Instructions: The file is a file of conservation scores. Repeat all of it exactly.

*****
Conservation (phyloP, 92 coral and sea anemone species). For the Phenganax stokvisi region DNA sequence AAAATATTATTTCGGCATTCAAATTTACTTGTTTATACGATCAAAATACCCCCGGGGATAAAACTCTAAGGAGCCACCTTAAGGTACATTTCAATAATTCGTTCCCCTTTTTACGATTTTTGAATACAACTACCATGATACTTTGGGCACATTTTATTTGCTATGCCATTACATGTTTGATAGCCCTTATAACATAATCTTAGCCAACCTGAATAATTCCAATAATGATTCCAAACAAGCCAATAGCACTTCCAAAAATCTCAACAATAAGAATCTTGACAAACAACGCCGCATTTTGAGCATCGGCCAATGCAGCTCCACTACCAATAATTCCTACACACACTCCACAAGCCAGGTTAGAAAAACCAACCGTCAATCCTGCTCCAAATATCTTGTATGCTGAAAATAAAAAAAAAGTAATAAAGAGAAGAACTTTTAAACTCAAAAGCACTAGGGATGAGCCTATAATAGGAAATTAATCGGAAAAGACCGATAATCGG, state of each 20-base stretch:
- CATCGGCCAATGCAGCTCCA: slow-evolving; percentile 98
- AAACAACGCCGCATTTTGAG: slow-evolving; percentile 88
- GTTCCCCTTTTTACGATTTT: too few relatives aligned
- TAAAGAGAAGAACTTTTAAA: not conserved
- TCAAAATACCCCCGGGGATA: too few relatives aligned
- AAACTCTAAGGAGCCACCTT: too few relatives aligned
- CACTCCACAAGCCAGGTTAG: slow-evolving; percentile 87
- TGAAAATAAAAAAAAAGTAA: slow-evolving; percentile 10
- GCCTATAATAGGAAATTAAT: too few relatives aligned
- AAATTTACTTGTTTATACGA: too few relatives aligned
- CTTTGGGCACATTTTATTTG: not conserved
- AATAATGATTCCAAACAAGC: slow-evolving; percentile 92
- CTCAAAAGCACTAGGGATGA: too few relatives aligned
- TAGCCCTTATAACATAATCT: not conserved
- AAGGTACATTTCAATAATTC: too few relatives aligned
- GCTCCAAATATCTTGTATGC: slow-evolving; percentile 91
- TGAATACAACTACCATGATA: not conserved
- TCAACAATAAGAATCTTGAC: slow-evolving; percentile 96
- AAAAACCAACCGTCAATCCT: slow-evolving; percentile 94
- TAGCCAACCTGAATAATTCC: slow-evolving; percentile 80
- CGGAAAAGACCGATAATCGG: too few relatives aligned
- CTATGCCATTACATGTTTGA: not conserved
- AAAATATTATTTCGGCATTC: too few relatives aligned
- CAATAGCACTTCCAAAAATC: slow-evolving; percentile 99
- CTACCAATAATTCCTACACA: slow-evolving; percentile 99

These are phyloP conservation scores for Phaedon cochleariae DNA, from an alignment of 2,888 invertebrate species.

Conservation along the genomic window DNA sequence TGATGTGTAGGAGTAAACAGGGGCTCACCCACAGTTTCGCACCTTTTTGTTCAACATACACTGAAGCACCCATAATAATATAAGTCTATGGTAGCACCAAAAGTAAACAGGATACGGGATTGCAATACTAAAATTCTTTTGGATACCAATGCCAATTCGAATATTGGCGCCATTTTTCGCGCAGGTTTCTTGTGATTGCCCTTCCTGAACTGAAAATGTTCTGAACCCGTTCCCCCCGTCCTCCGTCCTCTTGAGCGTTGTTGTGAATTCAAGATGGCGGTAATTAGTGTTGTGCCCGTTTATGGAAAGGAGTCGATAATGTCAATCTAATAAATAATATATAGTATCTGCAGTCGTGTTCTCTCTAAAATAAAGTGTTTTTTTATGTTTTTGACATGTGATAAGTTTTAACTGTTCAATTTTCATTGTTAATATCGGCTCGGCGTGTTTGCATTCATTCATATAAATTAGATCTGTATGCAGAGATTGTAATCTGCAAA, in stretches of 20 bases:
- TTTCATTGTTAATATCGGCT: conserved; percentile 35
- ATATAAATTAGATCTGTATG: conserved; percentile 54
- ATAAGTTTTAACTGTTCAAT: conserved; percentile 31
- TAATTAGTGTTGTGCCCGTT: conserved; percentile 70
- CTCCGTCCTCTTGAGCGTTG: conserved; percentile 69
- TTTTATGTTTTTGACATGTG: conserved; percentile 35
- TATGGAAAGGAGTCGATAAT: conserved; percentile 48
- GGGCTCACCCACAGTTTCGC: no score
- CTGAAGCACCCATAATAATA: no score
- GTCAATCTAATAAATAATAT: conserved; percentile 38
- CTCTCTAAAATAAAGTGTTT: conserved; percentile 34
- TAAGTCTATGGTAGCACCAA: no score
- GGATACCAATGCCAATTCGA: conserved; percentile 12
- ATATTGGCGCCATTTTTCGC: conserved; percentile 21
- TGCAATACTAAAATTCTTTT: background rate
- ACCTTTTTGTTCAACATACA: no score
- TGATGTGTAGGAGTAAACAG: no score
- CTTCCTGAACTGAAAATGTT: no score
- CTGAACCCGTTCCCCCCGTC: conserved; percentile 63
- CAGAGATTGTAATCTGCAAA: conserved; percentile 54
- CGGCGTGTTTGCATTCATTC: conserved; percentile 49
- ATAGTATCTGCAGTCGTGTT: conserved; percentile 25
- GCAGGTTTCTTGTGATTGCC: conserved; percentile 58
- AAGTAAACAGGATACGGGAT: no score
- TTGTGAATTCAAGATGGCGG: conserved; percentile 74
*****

Conservation (phyloP, 92 coral and sea anemone species). For the Phenganax stokvisi region DNA sequence AAAATATTATTTCGGCATTCAAATTTACTTGTTTATACGATCAAAATACCCCCGGGGATAAAACTCTAAGGAGCCACCTTAAGGTACATTTCAATAATTCGTTCCCCTTTTTACGATTTTTGAATACAACTACCATGATACTTTGGGCACATTTTATTTGCTATGCCATTACATGTTTGATAGCCCTTATAACATAATCTTAGCCAACCTGAATAATTCCAATAATGATTCCAAACAAGCCAATAGCACTTCCAAAAATCTCAACAATAAGAATCTTGACAAACAACGCCGCATTTTGAGCATCGGCCAATGCAGCTCCACTACCAATAATTCCTACACACACTCCACAAGCCAGGTTAGAAAAACCAACCGTCAATCCTGCTCCAAATATCTTGTATGCTGAAAATAAAAAAAAAGTAATAAAGAGAAGAACTTTTAAACTCAAAAGCACTAGGGATGAGCCTATAATAGGAAATTAATCGGAAAAGACCGATAATCGG, state of each 20-base stretch:
- CATCGGCCAATGCAGCTCCA: slow-evolving; percentile 98
- AAACAACGCCGCATTTTGAG: slow-evolving; percentile 88
- GTTCCCCTTTTTACGATTTT: too few relatives aligned
- TAAAGAGAAGAACTTTTAAA: not conserved
- TCAAAATACCCCCGGGGATA: too few relatives aligned
- AAACTCTAAGGAGCCACCTT: too few relatives aligned
- CACTCCACAAGCCAGGTTAG: slow-evolving; percentile 87
- TGAAAATAAAAAAAAAGTAA: slow-evolving; percentile 10
- GCCTATAATAGGAAATTAAT: too few relatives aligned
- AAATTTACTTGTTTATACGA: too few relatives aligned
- CTTTGGGCACATTTTATTTG: not conserved
- AATAATGATTCCAAACAAGC: slow-evolving; percentile 92
- CTCAAAAGCACTAGGGATGA: too few relatives aligned
- TAGCCCTTATAACATAATCT: not conserved
- AAGGTACATTTCAATAATTC: too few relatives aligned
- GCTCCAAATATCTTGTATGC: slow-evolving; percentile 91
- TGAATACAACTACCATGATA: not conserved
- TCAACAATAAGAATCTTGAC: slow-evolving; percentile 96
- AAAAACCAACCGTCAATCCT: slow-evolving; percentile 94
- TAGCCAACCTGAATAATTCC: slow-evolving; percentile 80
- CGGAAAAGACCGATAATCGG: too few relatives aligned
- CTATGCCATTACATGTTTGA: not conserved
- AAAATATTATTTCGGCATTC: too few relatives aligned
- CAATAGCACTTCCAAAAATC: slow-evolving; percentile 99
- CTACCAATAATTCCTACACA: slow-evolving; percentile 99

These are phyloP conservation scores for Phaedon cochleariae DNA, from an alignment of 2,888 invertebrate species.

Conservation along the genomic window DNA sequence TGATGTGTAGGAGTAAACAGGGGCTCACCCACAGTTTCGCACCTTTTTGTTCAACATACACTGAAGCACCCATAATAATATAAGTCTATGGTAGCACCAAAAGTAAACAGGATACGGGATTGCAATACTAAAATTCTTTTGGATACCAATGCCAATTCGAATATTGGCGCCATTTTTCGCGCAGGTTTCTTGTGATTGCCCTTCCTGAACTGAAAATGTTCTGAACCCGTTCCCCCCGTCCTCCGTCCTCTTGAGCGTTGTTGTGAATTCAAGATGGCGGTAATTAGTGTTGTGCCCGTTTATGGAAAGGAGTCGATAATGTCAATCTAATAAATAATATATAGTATCTGCAGTCGTGTTCTCTCTAAAATAAAGTGTTTTTTTATGTTTTTGACATGTGATAAGTTTTAACTGTTCAATTTTCATTGTTAATATCGGCTCGGCGTGTTTGCATTCATTCATATAAATTAGATCTGTATGCAGAGATTGTAATCTGCAAA, in stretches of 20 bases:
- TTTCATTGTTAATATCGGCT: conserved; percentile 35
- ATATAAATTAGATCTGTATG: conserved; percentile 54
- ATAAGTTTTAACTGTTCAAT: conserved; percentile 31
- TAATTAGTGTTGTGCCCGTT: conserved; percentile 70
- CTCCGTCCTCTTGAGCGTTG: conserved; percentile 69
- TTTTATGTTTTTGACATGTG: conserved; percentile 35
- TATGGAAAGGAGTCGATAAT: conserved; percentile 48
- GGGCTCACCCACAGTTTCGC: no score
- CTGAAGCACCCATAATAATA: no score
- GTCAATCTAATAAATAATAT: conserved; percentile 38
- CTCTCTAAAATAAAGTGTTT: conserved; percentile 34
- TAAGTCTATGGTAGCACCAA: no score
- GGATACCAATGCCAATTCGA: conserved; percentile 12
- ATATTGGCGCCATTTTTCGC: conserved; percentile 21
- TGCAATACTAAAATTCTTTT: background rate
- ACCTTTTTGTTCAACATACA: no score
- TGATGTGTAGGAGTAAACAG: no score
- CTTCCTGAACTGAAAATGTT: no score
- CTGAACCCGTTCCCCCCGTC: conserved; percentile 63
- CAGAGATTGTAATCTGCAAA: conserved; percentile 54
- CGGCGTGTTTGCATTCATTC: conserved; percentile 49
- ATAGTATCTGCAGTCGTGTT: conserved; percentile 25
- GCAGGTTTCTTGTGATTGCC: conserved; percentile 58
- AAGTAAACAGGATACGGGAT: no score
- TTGTGAATTCAAGATGGCGG: conserved; percentile 74